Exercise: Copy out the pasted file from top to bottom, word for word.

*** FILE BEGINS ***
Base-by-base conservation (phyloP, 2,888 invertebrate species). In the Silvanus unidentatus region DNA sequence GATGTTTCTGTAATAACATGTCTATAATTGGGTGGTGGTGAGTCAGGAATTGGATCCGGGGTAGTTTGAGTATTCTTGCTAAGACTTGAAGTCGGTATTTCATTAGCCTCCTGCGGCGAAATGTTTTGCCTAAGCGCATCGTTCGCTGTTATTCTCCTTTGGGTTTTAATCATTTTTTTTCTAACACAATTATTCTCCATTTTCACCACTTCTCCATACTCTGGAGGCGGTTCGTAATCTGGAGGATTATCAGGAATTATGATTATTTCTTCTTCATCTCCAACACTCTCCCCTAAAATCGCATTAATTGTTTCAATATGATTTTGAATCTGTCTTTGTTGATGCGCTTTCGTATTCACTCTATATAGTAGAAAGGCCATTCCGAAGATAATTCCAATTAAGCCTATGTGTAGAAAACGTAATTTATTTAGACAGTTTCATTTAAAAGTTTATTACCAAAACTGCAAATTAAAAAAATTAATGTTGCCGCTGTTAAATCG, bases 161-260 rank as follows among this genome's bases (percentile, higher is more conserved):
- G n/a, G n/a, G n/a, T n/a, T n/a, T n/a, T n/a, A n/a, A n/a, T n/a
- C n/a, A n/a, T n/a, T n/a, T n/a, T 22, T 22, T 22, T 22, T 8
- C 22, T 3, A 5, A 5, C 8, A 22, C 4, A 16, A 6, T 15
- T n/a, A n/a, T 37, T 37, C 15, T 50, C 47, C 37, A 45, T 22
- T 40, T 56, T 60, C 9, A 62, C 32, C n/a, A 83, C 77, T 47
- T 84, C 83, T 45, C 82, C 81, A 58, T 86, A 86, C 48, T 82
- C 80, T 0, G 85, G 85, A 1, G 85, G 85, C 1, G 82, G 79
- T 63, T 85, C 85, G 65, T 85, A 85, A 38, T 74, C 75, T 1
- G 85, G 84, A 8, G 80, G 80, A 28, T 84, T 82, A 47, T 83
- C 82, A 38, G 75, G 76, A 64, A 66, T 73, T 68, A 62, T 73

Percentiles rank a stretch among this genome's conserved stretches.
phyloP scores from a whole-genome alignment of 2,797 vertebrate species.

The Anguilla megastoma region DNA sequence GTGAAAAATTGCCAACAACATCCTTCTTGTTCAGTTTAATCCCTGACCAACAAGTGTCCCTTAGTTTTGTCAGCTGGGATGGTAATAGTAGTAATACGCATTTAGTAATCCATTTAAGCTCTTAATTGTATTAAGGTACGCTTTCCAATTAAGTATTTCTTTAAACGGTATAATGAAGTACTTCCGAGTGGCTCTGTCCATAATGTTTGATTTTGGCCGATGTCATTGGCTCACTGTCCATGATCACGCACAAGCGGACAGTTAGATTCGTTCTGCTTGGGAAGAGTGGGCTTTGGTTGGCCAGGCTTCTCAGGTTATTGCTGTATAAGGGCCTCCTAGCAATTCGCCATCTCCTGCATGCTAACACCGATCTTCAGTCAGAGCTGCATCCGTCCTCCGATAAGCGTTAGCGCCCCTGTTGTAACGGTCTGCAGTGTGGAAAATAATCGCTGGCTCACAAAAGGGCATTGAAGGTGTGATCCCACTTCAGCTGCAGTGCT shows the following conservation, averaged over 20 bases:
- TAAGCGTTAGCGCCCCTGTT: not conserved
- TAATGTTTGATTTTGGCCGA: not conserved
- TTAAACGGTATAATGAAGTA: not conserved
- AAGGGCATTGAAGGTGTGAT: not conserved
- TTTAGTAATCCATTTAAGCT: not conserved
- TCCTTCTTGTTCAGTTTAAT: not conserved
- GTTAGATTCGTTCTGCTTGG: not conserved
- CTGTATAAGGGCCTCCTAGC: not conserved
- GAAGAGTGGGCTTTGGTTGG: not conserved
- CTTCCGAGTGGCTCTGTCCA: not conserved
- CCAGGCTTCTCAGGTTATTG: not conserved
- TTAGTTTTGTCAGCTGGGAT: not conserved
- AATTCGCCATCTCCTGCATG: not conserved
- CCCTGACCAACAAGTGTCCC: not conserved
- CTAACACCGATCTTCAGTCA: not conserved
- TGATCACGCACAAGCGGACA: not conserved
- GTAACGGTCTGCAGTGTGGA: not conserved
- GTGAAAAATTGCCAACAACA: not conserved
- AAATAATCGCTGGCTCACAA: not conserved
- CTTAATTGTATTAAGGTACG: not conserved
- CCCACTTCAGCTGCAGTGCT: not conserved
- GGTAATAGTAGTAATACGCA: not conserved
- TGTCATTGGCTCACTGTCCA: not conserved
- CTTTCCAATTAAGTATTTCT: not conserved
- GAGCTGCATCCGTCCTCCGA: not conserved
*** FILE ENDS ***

Base-by-base conservation (phyloP, 2,888 invertebrate species). In the Silvanus unidentatus region DNA sequence GATGTTTCTGTAATAACATGTCTATAATTGGGTGGTGGTGAGTCAGGAATTGGATCCGGGGTAGTTTGAGTATTCTTGCTAAGACTTGAAGTCGGTATTTCATTAGCCTCCTGCGGCGAAATGTTTTGCCTAAGCGCATCGTTCGCTGTTATTCTCCTTTGGGTTTTAATCATTTTTTTTCTAACACAATTATTCTCCATTTTCACCACTTCTCCATACTCTGGAGGCGGTTCGTAATCTGGAGGATTATCAGGAATTATGATTATTTCTTCTTCATCTCCAACACTCTCCCCTAAAATCGCATTAATTGTTTCAATATGATTTTGAATCTGTCTTTGTTGATGCGCTTTCGTATTCACTCTATATAGTAGAAAGGCCATTCCGAAGATAATTCCAATTAAGCCTATGTGTAGAAAACGTAATTTATTTAGACAGTTTCATTTAAAAGTTTATTACCAAAACTGCAAATTAAAAAAATTAATGTTGCCGCTGTTAAATCG, bases 161-260 rank as follows among this genome's bases (percentile, higher is more conserved):
- G n/a, G n/a, G n/a, T n/a, T n/a, T n/a, T n/a, A n/a, A n/a, T n/a
- C n/a, A n/a, T n/a, T n/a, T n/a, T 22, T 22, T 22, T 22, T 8
- C 22, T 3, A 5, A 5, C 8, A 22, C 4, A 16, A 6, T 15
- T n/a, A n/a, T 37, T 37, C 15, T 50, C 47, C 37, A 45, T 22
- T 40, T 56, T 60, C 9, A 62, C 32, C n/a, A 83, C 77, T 47
- T 84, C 83, T 45, C 82, C 81, A 58, T 86, A 86, C 48, T 82
- C 80, T 0, G 85, G 85, A 1, G 85, G 85, C 1, G 82, G 79
- T 63, T 85, C 85, G 65, T 85, A 85, A 38, T 74, C 75, T 1
- G 85, G 84, A 8, G 80, G 80, A 28, T 84, T 82, A 47, T 83
- C 82, A 38, G 75, G 76, A 64, A 66, T 73, T 68, A 62, T 73

Percentiles rank a stretch among this genome's conserved stretches.
phyloP scores from a whole-genome alignment of 2,797 vertebrate species.

The Anguilla megastoma region DNA sequence GTGAAAAATTGCCAACAACATCCTTCTTGTTCAGTTTAATCCCTGACCAACAAGTGTCCCTTAGTTTTGTCAGCTGGGATGGTAATAGTAGTAATACGCATTTAGTAATCCATTTAAGCTCTTAATTGTATTAAGGTACGCTTTCCAATTAAGTATTTCTTTAAACGGTATAATGAAGTACTTCCGAGTGGCTCTGTCCATAATGTTTGATTTTGGCCGATGTCATTGGCTCACTGTCCATGATCACGCACAAGCGGACAGTTAGATTCGTTCTGCTTGGGAAGAGTGGGCTTTGGTTGGCCAGGCTTCTCAGGTTATTGCTGTATAAGGGCCTCCTAGCAATTCGCCATCTCCTGCATGCTAACACCGATCTTCAGTCAGAGCTGCATCCGTCCTCCGATAAGCGTTAGCGCCCCTGTTGTAACGGTCTGCAGTGTGGAAAATAATCGCTGGCTCACAAAAGGGCATTGAAGGTGTGATCCCACTTCAGCTGCAGTGCT shows the following conservation, averaged over 20 bases:
- TAAGCGTTAGCGCCCCTGTT: not conserved
- TAATGTTTGATTTTGGCCGA: not conserved
- TTAAACGGTATAATGAAGTA: not conserved
- AAGGGCATTGAAGGTGTGAT: not conserved
- TTTAGTAATCCATTTAAGCT: not conserved
- TCCTTCTTGTTCAGTTTAAT: not conserved
- GTTAGATTCGTTCTGCTTGG: not conserved
- CTGTATAAGGGCCTCCTAGC: not conserved
- GAAGAGTGGGCTTTGGTTGG: not conserved
- CTTCCGAGTGGCTCTGTCCA: not conserved
- CCAGGCTTCTCAGGTTATTG: not conserved
- TTAGTTTTGTCAGCTGGGAT: not conserved
- AATTCGCCATCTCCTGCATG: not conserved
- CCCTGACCAACAAGTGTCCC: not conserved
- CTAACACCGATCTTCAGTCA: not conserved
- TGATCACGCACAAGCGGACA: not conserved
- GTAACGGTCTGCAGTGTGGA: not conserved
- GTGAAAAATTGCCAACAACA: not conserved
- AAATAATCGCTGGCTCACAA: not conserved
- CTTAATTGTATTAAGGTACG: not conserved
- CCCACTTCAGCTGCAGTGCT: not conserved
- GGTAATAGTAGTAATACGCA: not conserved
- TGTCATTGGCTCACTGTCCA: not conserved
- CTTTCCAATTAAGTATTTCT: not conserved
- GAGCTGCATCCGTCCTCCGA: not conserved